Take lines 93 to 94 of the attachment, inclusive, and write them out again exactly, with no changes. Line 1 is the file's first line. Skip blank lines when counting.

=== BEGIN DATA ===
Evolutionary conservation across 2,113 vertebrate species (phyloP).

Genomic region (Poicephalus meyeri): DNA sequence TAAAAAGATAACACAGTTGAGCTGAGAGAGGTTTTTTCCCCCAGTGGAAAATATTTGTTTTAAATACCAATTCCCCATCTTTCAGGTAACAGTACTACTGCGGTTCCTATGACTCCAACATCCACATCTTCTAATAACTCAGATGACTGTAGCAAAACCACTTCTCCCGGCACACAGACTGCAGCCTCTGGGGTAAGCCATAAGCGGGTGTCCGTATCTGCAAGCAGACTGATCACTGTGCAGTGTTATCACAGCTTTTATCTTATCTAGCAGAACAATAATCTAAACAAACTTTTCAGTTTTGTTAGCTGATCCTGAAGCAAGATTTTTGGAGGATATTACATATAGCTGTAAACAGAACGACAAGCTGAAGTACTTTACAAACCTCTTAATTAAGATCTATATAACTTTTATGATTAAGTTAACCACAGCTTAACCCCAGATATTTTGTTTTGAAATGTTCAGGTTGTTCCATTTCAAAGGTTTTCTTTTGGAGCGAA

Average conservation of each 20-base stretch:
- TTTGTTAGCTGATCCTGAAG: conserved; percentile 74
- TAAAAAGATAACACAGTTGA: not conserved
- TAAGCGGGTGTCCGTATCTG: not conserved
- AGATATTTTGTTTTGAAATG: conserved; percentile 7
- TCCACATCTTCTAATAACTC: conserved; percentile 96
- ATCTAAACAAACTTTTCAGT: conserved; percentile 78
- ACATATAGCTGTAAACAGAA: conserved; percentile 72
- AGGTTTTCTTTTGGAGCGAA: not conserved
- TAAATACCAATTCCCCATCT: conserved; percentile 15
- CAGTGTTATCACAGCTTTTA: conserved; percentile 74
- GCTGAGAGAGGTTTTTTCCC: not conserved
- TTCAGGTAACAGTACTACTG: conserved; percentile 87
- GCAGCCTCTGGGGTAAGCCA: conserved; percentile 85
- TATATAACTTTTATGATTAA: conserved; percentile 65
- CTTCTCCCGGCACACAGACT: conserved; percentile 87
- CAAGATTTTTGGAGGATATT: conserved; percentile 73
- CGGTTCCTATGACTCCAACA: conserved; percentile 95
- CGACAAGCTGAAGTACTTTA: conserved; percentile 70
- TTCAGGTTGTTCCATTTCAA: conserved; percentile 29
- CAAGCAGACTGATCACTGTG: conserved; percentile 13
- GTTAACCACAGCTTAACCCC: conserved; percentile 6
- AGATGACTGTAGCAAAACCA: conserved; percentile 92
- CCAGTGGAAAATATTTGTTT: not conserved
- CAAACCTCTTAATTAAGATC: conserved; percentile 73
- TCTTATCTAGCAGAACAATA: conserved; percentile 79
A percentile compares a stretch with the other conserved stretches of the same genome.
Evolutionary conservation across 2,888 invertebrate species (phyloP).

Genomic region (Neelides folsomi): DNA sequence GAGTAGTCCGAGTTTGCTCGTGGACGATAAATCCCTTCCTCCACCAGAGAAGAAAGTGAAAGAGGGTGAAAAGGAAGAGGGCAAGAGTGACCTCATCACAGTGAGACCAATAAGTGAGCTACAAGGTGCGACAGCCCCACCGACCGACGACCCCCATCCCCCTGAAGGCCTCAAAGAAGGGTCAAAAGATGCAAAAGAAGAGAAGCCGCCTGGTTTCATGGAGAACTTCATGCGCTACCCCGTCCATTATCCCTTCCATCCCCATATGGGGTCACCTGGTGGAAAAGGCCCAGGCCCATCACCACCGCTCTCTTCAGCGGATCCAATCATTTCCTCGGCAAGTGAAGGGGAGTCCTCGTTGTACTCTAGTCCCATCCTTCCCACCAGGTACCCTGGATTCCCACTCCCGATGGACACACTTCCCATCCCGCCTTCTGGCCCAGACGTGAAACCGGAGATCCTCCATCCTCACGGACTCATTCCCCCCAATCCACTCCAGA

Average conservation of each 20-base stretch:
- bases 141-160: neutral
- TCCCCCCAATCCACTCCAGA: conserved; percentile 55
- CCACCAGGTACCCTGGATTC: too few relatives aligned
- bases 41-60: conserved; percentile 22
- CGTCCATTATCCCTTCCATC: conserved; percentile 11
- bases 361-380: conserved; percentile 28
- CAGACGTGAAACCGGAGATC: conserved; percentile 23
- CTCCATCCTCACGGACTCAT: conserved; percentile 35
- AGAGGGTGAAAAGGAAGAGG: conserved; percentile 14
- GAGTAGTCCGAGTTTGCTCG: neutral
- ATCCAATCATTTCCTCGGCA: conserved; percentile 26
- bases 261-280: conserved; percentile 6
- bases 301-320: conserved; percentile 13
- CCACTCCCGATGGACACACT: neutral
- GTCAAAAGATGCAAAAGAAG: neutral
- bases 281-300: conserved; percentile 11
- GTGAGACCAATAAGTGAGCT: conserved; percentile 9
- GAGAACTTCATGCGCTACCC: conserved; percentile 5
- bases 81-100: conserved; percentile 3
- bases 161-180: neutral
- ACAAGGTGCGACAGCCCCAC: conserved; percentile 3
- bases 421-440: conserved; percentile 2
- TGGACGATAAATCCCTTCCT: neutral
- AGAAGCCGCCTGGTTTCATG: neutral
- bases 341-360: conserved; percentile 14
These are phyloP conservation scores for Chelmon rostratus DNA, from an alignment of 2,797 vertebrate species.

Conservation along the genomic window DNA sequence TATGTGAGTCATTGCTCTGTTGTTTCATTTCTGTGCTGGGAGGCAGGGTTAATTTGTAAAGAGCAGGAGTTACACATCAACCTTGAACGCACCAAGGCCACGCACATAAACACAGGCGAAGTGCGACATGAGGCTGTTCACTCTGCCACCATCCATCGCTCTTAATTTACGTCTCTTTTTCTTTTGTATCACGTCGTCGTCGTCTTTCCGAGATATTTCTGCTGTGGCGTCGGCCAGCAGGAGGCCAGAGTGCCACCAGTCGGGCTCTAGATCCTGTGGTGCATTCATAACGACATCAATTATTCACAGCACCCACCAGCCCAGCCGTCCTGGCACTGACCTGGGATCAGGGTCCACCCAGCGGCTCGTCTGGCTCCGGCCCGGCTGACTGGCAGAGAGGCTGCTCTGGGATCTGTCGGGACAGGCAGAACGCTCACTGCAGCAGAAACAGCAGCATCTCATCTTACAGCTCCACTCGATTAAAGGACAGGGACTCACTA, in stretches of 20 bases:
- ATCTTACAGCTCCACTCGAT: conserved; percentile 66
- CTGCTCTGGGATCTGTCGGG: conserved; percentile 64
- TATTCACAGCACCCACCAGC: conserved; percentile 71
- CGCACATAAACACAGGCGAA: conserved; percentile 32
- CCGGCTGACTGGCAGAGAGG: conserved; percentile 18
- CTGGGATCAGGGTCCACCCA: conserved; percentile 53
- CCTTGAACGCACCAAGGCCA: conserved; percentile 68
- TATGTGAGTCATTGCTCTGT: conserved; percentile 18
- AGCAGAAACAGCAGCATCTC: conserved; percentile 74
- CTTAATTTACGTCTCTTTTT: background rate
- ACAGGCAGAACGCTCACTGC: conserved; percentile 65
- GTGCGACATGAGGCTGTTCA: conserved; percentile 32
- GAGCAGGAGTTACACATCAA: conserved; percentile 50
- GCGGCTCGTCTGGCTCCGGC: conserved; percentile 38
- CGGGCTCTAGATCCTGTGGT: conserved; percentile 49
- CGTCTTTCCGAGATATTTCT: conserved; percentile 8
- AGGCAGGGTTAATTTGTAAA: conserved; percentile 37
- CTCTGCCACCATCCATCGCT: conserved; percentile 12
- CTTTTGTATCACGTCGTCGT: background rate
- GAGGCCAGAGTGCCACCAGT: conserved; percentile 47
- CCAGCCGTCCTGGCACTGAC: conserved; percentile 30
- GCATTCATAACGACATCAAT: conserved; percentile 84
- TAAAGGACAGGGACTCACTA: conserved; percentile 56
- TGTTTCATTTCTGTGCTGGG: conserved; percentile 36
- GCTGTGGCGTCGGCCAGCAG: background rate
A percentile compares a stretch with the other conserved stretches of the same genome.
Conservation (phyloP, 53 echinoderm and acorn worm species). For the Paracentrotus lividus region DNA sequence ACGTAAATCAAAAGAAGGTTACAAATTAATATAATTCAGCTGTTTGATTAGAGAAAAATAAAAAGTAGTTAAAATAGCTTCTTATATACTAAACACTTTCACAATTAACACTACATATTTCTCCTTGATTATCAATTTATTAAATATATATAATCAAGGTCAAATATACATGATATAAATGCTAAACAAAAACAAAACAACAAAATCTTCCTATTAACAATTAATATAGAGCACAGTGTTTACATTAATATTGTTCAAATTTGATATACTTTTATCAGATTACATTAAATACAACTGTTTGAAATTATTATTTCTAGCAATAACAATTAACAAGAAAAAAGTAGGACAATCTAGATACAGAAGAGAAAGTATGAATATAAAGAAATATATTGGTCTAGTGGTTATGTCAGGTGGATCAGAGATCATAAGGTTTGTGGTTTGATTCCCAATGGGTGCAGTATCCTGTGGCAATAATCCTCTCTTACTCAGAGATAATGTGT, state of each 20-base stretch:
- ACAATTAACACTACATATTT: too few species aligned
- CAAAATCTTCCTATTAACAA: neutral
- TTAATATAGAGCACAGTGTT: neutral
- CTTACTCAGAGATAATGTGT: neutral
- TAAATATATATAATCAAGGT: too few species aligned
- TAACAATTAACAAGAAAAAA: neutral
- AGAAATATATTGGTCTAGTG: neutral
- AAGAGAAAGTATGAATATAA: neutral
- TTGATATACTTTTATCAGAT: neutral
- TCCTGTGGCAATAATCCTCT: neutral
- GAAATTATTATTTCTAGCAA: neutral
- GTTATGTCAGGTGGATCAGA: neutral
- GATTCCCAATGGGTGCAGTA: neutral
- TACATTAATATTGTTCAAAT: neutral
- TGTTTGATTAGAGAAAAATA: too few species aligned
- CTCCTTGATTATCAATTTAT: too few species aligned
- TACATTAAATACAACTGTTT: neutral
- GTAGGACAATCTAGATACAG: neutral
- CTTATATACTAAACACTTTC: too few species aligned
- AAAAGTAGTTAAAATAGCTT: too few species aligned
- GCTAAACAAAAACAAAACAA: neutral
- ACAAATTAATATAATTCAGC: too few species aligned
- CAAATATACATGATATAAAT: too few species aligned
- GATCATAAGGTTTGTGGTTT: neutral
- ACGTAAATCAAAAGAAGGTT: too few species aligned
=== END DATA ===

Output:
- AGAAATATATTGGTCTAGTG: neutral
- AAGAGAAAGTATGAATATAA: neutral